Thursday, April 16, 2015

Review: The Shadow Cabinet by Maureen Johnson

The Shadow Cabinet by Maureen Johnson
Publisher: Putnam Juvenile
Release Date: February 10th, 2015

Rory and her friends are reeling from a series of sudden and tragic events. While racked with grief, Rory tries to determine if she acted in time to save a member of the squad. If she did, how do you find a ghost? Also, Rory’s classmate Charlotte has been kidnapped by Jane and her nefarious organization. Evidence is uncovered of a forty-year-old cult, ten missing teenagers, and a likely mass murder. Everything indicates that Charlotte’s in danger, and it seems that something much bigger and much more terrible is coming.

Time is running out as Rory fights to find her friends and the ghost squad struggles to stop Jane from unleashing her spectral nightmare on the entire city. In the process, they'll discover the existence of an organization that underpins London itself—and Rory will learn that someone she trusts has been keeping a tremendous secret.
"The book suffers from mid-series syndrome...but I still greatly enjoyed [it]"

I have been waiting for this book for what seems like ages, so I'm so happy that it's finally out! The book picks up where The Madness Underneath left off, which was both a good and a bad thing. Good because it was such a cliffhanger; bad because I had a hard time remembering everything that had happened. But thankfully, I found that the book cleverly inserted dialogue, thoughts, and passages to discreetly help readers recall the events of the previous books. It's done in a way that it's not very obvious if you do remember the plot but it's so helpful if you don't.

Anyway, I think my favorite aspect of the series is the interactions between the group comprised of Boo, Callum, Stephen, and Rory. The Shadow Cabinet, by nature, wasn't able to capture that same energy and connection. That's not to say there aren't some great moments, but I thought that a lot of that chemistry was lost, not that it was anyone's fault. It obviously makes sense for the story, but it's a bit disappointing. I did enjoy Jerome and Freddie's addition/part in the story, and I hope to see more of them in the next book. The thing is, Freddie didn't really seem to do anything. She seemed more like a plot device, used to get information to the group that they couldn't figure out themselves. But beyond that, she wasn't doing anything; I'm really hoping that'll change in the next one. In addition, I can't wait to see more of Sid and Sadie. What an interesting pair that will definitely cause lots of havoc. I'm excited to see how things will play out!

[[Contains some spoilers for The Madness Underneath]]]
But while Johnson continues to do a great job with Rory's character, I was a bit disappointed to see how obsessed she was with getting Stephen back. I understand how upset she was, and I think that fact is reflected in the different reactions Boo and Callum had. But Rory seemed too caught up with Stephen, seemed too dependent and too boy crazy. I wanted her to stand up and do something for a reason other than to get Stephen back. I completely understand why she would want to, but I would have liked to see her stake in it as being more than because of him. [[End spoilers]]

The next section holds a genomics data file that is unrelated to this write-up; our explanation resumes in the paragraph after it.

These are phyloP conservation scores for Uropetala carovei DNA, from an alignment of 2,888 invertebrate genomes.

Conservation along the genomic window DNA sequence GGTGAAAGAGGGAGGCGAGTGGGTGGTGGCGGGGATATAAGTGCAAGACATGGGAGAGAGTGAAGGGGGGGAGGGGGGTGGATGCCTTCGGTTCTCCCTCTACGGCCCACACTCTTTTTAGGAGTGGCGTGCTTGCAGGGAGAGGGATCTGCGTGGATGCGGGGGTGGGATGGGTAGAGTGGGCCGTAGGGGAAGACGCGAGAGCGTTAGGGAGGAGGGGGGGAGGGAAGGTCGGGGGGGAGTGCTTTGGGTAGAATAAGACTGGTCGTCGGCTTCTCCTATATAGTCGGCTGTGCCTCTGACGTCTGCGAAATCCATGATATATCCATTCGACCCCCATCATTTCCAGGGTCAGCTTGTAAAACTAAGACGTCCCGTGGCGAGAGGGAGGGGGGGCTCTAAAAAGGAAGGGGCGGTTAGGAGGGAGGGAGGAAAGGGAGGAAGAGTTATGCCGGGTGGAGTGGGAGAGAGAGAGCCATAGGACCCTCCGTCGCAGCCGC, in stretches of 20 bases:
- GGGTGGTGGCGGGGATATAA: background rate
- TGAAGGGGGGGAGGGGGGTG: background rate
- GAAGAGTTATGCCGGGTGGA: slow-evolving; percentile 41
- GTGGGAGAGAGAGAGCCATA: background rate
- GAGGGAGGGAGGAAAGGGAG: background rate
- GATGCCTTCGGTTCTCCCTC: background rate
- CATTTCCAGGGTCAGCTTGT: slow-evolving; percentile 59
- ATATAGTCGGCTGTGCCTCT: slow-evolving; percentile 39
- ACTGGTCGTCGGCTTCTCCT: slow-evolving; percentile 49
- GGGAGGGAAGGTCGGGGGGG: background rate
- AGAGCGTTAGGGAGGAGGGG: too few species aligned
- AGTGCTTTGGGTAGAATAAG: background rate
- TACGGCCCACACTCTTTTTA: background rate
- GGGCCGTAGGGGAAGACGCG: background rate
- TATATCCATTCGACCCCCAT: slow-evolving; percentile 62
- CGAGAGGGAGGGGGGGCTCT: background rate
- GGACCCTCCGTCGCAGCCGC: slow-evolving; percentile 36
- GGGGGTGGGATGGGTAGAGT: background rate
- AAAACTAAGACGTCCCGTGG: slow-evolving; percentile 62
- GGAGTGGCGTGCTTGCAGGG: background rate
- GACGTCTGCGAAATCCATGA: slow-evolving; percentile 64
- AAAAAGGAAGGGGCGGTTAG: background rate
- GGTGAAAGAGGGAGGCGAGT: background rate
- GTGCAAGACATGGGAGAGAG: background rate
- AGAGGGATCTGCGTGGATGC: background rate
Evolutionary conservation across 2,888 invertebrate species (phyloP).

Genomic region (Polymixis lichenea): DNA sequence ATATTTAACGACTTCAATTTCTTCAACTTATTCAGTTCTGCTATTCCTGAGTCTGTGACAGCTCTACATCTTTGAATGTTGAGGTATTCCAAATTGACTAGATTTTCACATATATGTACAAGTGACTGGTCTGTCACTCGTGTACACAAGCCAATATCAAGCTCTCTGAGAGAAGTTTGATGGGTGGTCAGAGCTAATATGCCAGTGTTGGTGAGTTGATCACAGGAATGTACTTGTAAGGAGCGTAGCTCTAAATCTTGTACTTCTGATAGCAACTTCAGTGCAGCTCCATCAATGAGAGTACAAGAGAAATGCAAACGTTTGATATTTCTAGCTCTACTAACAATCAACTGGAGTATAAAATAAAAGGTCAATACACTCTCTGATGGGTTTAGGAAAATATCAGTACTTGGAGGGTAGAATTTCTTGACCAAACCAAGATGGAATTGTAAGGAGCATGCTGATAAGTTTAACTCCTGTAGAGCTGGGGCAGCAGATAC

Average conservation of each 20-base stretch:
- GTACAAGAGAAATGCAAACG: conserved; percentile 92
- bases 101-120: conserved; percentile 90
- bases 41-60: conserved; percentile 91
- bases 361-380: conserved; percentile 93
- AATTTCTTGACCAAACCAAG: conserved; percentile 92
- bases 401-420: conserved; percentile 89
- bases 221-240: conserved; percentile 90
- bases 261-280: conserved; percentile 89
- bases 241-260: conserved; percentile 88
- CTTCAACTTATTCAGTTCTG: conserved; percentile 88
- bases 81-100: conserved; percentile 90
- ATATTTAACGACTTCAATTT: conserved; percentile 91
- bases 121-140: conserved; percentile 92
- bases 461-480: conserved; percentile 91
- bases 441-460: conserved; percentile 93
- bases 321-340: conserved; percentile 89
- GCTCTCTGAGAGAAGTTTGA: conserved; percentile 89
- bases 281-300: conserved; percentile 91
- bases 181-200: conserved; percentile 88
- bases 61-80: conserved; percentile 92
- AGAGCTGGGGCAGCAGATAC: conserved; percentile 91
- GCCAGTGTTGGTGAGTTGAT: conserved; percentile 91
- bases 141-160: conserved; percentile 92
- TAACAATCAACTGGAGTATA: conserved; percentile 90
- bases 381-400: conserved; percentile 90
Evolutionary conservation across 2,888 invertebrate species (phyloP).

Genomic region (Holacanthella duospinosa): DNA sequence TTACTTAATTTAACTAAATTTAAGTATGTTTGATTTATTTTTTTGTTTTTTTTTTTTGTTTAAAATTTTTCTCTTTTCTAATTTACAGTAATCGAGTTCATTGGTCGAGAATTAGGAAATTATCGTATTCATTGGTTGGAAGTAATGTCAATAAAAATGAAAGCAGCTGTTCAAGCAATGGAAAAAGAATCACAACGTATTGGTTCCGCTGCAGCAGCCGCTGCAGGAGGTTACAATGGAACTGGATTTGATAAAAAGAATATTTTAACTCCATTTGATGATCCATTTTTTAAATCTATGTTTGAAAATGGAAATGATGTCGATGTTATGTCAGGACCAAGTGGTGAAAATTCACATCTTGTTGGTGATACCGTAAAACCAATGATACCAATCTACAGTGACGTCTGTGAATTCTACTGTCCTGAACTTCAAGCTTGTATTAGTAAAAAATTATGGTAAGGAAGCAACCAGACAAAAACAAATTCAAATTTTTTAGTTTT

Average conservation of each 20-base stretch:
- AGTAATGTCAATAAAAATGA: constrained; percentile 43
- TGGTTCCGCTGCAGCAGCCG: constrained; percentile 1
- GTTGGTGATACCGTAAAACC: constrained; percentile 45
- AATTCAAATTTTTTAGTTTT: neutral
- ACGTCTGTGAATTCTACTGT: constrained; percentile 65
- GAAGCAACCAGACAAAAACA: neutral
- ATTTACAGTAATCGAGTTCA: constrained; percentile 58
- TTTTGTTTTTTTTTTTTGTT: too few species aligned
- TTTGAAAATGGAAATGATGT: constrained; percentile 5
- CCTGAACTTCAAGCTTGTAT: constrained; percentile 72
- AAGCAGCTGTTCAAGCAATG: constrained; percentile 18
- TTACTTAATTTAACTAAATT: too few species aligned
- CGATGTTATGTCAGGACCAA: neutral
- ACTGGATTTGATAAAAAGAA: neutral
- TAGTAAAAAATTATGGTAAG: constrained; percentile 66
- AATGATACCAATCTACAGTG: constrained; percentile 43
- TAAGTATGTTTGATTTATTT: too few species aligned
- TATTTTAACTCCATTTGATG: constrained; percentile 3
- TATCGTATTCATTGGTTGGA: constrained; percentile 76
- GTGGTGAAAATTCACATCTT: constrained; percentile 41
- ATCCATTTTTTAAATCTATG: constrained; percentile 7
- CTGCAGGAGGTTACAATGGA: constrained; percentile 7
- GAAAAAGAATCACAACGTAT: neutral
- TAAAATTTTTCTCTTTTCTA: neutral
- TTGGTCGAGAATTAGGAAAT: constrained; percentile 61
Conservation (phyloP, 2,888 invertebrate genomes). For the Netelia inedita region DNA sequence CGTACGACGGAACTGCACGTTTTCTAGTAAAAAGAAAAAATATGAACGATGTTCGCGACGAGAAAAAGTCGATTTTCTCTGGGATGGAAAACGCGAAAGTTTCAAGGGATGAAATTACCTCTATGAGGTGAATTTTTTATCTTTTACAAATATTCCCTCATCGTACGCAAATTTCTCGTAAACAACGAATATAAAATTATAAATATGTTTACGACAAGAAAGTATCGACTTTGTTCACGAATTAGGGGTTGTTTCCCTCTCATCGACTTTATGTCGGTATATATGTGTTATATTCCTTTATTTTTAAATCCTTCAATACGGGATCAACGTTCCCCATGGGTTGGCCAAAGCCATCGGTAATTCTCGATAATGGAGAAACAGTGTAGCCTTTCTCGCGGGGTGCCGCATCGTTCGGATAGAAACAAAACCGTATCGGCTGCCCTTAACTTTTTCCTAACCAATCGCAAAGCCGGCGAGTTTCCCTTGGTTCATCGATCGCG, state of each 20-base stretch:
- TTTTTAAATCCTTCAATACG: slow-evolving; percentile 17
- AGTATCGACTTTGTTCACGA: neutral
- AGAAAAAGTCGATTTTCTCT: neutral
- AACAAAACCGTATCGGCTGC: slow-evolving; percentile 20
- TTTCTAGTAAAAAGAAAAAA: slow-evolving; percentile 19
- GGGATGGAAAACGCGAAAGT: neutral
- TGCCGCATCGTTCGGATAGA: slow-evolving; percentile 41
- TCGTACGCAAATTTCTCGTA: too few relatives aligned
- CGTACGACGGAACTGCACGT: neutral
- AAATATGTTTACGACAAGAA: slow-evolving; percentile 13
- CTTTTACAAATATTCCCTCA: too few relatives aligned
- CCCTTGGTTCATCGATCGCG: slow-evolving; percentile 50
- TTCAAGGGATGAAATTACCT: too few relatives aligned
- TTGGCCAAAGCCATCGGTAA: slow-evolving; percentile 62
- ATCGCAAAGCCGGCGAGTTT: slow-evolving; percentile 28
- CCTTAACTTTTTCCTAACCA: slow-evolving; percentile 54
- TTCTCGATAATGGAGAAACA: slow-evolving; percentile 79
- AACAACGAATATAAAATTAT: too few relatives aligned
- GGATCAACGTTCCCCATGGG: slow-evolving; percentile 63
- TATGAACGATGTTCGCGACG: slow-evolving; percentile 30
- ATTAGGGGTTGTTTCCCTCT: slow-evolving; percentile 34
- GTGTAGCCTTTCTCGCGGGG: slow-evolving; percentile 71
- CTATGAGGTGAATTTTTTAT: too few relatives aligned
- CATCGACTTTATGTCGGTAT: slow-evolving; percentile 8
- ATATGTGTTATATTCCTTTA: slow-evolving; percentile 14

Again, that's not to say I didn't enjoy how Rory was written. I think that her inner thoughts very much reflected the character I'd come to know her as. She kept her weirdness, and she still made me laugh. She went through a transformation, and while part of it was through everything going on with Stephen, it was also a large part her finding herself and her power and strength. I like that she did what she wanted, not without caution but her interpretation of caution and danger differs from most of our ideas on the two.

Plot-wise, the pacing was wonky at times, slow for large portions followed by fast-paced action-y portions. The book is different from the past two in that there is a bit less action, as the circumstances is slower and not so much on the front lines. The true "enemy" is unclear for a large part of the story, and much of this book sets up facts and ideas for the next book. It definitely means that the book suffers from mid-series syndrome, in which while the events in the book are really important, they mostly set up the events of the next book. There was enough going on and enough dots that needed to be connected to keep me interested and really engaged. I don't think this was the exciting book I was expecting, but I understood the need for a more slowly moving book. I predicted many of the twists, but it was so fun trying to put the pieces together about The Shadow Cabinet and how it relates to what's going on.

I was a tiny bit disappointed with the book, but I still greatly enjoyed The Shadow Cabinet. There's so much that the book sets up for the next/last (?) book. I already can't wait for it! I didn't find the plot or the character interactions nearly as strong in this book as the past two, but there's so much room for more in the next book.
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